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Natalie Paquette

Assistant Professor
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Contact Information

Office Hours: 
By appointment


Ph.D., Stanford University, 2017
B.S., Cornell University, 2012

Note for prospective PhD students: Please contact me only if you have already applied and been accepted to UW.

My research is broadly in string theory and quantum field theory, with a particular emphasis on the intersection of these fields with modern mathematics. Currently, a main focus is on holographic correspondences in asymptotically anti de Sitter and flat spacetimes, and their connections to a mathematical notion from homological algebra called Koszul duality. I am also interested in field theoretic studies of condensed matter systems. 

 Some of my previous results (with many wonderful collaborators! Please see my arXiv or inspire pages for complete citations) include a string theoretic explanation of Monstrous moonshine, the identification of novel sporadic group symmetries acting on string vacua and their algebras of BPS states, a classification of boundary conditions in 3d supersymmetric conformal field theories (SCFTs) and their applications to infrared dualities and geometry, and elucidating criteria on 2d SCFTs to determine whether they admit weakly-curved 3d anti de Sitter (AdS) gravity duals.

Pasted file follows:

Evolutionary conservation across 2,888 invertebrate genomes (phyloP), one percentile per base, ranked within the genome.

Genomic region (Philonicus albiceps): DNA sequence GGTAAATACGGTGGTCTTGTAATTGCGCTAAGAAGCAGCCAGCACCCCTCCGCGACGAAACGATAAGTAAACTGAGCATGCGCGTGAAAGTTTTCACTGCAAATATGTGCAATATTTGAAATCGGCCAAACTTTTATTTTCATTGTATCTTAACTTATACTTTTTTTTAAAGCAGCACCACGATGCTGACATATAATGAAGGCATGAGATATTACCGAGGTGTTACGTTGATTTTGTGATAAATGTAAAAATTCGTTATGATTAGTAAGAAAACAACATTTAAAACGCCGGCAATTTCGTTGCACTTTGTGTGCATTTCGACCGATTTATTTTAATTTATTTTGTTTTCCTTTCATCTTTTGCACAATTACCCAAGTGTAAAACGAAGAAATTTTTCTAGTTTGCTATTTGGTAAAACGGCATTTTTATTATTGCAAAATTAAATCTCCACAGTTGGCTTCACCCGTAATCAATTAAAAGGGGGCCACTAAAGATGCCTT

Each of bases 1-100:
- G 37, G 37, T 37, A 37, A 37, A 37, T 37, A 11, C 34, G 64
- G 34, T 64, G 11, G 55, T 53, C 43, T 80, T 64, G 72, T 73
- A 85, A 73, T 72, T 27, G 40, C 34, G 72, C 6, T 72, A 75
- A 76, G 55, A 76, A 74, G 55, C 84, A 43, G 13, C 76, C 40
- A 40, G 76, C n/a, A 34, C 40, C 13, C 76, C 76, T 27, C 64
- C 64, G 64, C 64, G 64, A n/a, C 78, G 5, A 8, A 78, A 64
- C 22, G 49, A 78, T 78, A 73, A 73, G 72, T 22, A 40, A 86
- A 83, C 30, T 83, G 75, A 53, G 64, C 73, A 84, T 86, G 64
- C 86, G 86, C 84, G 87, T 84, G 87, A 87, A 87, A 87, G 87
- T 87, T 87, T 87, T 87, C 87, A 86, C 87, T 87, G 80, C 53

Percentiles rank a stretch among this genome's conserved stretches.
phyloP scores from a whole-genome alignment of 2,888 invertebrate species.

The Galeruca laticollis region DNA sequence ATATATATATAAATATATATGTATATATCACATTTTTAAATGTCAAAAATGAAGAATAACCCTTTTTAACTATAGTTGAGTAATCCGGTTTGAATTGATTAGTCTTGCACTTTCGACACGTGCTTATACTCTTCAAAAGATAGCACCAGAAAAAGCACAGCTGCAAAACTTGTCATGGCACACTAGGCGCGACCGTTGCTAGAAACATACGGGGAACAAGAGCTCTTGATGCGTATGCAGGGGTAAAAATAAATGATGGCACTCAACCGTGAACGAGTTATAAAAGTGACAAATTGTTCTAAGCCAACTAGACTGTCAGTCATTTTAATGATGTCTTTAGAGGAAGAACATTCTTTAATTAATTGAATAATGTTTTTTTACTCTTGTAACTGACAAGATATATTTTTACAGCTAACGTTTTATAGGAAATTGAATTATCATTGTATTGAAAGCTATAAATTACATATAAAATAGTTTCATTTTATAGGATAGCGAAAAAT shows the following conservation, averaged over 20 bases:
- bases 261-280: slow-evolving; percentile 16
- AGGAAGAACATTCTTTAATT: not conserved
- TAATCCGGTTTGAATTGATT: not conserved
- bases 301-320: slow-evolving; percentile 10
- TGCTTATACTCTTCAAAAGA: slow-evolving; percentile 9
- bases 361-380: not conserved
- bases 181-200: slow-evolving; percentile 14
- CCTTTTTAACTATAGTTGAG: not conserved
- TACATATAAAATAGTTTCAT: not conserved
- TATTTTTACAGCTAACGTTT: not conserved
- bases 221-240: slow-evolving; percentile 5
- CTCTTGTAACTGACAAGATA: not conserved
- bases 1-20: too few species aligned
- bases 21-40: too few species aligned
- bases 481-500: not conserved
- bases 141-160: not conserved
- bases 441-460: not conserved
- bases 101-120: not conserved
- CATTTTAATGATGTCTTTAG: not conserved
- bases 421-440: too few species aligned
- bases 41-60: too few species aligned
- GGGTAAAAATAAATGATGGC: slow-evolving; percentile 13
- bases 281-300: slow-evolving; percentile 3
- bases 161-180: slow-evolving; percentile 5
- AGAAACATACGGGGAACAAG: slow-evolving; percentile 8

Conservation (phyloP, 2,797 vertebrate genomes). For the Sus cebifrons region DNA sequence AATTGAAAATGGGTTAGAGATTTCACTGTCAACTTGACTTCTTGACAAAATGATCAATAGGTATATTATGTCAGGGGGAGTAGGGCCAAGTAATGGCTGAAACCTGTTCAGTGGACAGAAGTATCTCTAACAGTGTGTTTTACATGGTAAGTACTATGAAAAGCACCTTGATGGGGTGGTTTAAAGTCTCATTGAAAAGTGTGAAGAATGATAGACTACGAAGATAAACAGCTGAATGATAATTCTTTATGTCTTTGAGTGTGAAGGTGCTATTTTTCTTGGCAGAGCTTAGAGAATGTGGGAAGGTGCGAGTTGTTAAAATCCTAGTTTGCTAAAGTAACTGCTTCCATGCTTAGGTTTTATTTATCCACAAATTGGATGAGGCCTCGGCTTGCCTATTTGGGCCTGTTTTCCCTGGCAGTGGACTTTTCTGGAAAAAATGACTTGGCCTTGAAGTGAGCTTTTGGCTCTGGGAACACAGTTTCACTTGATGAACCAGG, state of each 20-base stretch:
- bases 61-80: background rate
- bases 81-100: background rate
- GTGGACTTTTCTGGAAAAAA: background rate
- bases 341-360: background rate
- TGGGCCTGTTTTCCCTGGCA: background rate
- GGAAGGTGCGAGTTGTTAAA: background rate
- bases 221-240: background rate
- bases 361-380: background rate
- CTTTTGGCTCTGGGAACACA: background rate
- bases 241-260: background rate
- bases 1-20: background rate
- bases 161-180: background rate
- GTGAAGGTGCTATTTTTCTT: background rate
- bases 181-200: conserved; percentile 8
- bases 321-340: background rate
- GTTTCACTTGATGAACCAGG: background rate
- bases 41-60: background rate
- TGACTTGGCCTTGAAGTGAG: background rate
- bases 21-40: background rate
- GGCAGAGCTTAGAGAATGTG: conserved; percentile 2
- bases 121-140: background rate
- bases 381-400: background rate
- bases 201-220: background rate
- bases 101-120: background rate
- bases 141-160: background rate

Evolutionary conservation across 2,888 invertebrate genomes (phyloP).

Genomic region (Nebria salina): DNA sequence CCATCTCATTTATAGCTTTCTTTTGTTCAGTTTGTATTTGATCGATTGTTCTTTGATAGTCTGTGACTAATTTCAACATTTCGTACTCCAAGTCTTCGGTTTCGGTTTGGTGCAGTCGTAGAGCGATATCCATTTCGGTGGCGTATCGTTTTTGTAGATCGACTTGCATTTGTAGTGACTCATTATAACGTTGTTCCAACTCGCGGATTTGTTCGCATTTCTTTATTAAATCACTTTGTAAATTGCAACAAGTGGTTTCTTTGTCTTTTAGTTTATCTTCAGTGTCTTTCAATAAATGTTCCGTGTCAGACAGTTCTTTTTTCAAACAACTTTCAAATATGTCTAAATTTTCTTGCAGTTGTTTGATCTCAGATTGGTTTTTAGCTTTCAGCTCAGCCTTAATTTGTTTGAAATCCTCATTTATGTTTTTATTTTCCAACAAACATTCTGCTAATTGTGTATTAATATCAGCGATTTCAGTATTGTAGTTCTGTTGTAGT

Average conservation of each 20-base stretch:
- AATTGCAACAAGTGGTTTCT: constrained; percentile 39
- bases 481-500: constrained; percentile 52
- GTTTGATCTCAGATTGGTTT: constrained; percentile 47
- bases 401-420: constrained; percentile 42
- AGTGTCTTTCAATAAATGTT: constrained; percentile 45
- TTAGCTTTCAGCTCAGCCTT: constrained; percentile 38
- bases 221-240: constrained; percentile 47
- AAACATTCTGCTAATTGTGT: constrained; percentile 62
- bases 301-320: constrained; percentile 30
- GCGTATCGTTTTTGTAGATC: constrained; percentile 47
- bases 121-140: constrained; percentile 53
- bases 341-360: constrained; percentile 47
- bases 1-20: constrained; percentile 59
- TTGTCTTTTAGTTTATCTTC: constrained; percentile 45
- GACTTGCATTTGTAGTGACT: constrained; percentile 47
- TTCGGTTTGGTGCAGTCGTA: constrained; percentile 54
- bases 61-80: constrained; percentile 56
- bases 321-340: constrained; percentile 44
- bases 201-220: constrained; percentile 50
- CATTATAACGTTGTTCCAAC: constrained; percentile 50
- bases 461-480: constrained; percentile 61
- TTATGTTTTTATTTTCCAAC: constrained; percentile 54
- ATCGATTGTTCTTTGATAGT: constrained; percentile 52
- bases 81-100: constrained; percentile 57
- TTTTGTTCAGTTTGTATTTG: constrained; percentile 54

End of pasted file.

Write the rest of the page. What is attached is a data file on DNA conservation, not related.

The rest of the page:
Most recently, with Costello, I proposed a “chiral algebraic bootstrap” for certain scattering amplitude integrands, which arises by applying twisted holography techniques to twistor space; with Costello and Sharma, I also recently constructed a top-down example of a celestial holographic correspondence within the framework of the topological string on twistor space.

Prior to coming to the University of Washington, I was a Member at the Institute for Advanced Study in Princeton, NJ and a Sherman Fairchild Postdoctoral Fellow at Caltech. I got my PhD from Stanford University under the supervision of Shamit Kachru, and my BSc from Cornell University.

I am currently a DOE Early Career Research Fellow and a Principal Investigator and Executive Committee Member of the Simons Collaboration on Celestial Holography, as well as a Visiting Fellow at the Perimeter Institute for Theoretical Physics.